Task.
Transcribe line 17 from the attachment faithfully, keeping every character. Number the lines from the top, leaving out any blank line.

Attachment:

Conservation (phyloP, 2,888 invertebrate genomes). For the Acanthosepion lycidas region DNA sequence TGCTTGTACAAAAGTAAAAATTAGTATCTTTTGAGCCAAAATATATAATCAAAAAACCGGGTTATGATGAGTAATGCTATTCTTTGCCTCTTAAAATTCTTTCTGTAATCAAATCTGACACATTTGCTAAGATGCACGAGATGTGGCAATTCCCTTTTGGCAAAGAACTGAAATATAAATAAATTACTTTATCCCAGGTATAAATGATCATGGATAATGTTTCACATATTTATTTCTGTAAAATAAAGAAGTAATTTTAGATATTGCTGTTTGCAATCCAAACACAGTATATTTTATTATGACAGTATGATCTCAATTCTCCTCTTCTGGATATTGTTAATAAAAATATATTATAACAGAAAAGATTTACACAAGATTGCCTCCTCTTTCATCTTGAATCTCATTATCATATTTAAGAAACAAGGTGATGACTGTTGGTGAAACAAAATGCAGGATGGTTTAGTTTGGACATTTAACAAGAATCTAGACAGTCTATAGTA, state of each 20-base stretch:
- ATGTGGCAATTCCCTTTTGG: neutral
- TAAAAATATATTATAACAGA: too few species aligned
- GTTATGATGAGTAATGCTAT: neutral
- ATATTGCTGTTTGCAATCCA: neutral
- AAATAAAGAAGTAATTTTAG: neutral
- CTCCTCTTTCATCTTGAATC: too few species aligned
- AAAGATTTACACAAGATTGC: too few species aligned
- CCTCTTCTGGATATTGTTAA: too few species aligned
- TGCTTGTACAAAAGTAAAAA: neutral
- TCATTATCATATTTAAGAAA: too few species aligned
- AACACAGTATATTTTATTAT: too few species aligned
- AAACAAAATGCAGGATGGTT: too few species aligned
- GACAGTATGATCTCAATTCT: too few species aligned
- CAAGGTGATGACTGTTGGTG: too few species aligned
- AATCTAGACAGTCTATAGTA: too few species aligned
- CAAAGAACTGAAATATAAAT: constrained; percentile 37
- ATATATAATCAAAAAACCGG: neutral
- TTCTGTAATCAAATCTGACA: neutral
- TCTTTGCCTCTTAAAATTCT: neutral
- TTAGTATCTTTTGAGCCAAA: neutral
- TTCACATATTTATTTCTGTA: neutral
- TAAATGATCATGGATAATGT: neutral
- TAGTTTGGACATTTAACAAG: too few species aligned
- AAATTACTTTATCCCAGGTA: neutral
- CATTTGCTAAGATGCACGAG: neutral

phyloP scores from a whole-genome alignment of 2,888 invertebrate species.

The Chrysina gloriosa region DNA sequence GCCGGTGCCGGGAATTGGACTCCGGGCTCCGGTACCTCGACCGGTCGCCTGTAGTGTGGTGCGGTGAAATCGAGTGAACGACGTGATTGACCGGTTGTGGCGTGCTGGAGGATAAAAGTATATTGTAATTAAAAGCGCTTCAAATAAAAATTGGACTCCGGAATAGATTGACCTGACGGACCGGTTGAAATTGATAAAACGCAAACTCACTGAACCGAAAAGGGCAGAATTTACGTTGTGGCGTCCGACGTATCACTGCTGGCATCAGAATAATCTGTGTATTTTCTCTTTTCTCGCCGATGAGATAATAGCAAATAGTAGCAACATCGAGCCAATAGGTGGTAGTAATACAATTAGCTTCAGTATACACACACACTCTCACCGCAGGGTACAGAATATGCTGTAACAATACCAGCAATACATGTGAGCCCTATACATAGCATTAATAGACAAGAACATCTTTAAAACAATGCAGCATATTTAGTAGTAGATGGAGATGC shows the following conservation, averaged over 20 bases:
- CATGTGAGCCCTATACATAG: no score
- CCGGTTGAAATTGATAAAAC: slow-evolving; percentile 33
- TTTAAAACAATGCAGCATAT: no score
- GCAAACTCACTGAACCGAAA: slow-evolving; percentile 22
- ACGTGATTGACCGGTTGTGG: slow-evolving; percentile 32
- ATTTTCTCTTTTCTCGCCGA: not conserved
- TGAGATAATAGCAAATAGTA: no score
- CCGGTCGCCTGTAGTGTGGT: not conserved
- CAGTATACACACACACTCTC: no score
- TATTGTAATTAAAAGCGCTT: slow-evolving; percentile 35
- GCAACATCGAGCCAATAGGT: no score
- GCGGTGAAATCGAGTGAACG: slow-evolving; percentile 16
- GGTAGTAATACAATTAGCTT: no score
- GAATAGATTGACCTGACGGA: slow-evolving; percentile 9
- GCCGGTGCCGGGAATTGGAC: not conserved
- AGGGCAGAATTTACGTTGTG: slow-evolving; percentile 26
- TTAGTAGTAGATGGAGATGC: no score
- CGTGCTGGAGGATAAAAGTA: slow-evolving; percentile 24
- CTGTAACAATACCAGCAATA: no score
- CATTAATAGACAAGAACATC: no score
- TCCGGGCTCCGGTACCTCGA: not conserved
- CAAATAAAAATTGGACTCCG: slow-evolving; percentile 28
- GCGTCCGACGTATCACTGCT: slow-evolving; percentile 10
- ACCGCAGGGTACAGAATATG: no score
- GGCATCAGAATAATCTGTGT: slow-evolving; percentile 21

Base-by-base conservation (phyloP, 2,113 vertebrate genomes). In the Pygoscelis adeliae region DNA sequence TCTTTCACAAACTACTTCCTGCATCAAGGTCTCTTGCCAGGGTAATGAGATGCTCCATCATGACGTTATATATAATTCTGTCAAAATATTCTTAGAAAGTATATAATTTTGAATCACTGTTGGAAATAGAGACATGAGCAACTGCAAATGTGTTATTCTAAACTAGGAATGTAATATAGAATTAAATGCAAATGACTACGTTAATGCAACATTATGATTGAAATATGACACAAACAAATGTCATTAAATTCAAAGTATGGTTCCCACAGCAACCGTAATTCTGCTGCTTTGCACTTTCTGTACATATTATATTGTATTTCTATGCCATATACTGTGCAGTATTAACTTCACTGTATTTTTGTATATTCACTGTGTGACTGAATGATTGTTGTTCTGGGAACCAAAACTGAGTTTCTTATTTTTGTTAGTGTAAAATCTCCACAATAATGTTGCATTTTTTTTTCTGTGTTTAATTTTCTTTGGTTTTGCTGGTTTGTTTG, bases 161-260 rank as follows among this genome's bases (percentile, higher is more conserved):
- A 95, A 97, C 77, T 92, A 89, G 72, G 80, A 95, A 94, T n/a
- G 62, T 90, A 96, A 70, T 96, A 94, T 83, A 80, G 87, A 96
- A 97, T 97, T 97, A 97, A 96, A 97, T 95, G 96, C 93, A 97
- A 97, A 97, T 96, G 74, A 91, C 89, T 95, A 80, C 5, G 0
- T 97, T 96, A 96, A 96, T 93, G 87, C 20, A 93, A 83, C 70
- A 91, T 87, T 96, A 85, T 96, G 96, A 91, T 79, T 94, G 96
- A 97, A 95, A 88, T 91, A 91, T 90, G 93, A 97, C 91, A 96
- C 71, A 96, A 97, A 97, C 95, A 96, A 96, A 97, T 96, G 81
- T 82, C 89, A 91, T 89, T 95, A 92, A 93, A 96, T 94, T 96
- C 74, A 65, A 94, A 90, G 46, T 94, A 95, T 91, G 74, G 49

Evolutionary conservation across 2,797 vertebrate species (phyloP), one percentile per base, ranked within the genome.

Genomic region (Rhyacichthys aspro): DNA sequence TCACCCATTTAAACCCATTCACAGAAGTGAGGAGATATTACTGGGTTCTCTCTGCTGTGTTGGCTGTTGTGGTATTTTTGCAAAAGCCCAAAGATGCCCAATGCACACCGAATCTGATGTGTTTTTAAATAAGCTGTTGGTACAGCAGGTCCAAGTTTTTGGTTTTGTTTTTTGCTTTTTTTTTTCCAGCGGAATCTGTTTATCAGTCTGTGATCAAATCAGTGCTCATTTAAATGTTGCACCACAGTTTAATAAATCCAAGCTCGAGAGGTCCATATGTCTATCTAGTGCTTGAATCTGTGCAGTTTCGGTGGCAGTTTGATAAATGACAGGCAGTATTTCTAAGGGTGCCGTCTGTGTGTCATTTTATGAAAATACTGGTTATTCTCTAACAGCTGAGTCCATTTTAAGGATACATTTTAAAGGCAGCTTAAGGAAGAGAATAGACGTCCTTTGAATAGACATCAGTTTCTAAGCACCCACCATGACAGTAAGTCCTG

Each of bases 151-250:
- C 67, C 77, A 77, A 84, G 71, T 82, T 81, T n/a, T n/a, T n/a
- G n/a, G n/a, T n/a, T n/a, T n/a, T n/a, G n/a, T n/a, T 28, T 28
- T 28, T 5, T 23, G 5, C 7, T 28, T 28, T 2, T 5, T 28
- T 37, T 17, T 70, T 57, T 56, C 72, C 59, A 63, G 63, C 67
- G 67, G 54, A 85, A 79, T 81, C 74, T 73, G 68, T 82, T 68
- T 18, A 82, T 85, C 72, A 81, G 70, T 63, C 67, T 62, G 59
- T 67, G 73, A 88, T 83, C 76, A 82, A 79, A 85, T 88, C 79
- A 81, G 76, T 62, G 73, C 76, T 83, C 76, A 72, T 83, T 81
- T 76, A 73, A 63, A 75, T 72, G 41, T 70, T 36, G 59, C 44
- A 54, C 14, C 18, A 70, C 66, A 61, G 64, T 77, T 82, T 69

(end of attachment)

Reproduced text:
- CAAAGAACTGAAATATAAAT: constrained; percentile 37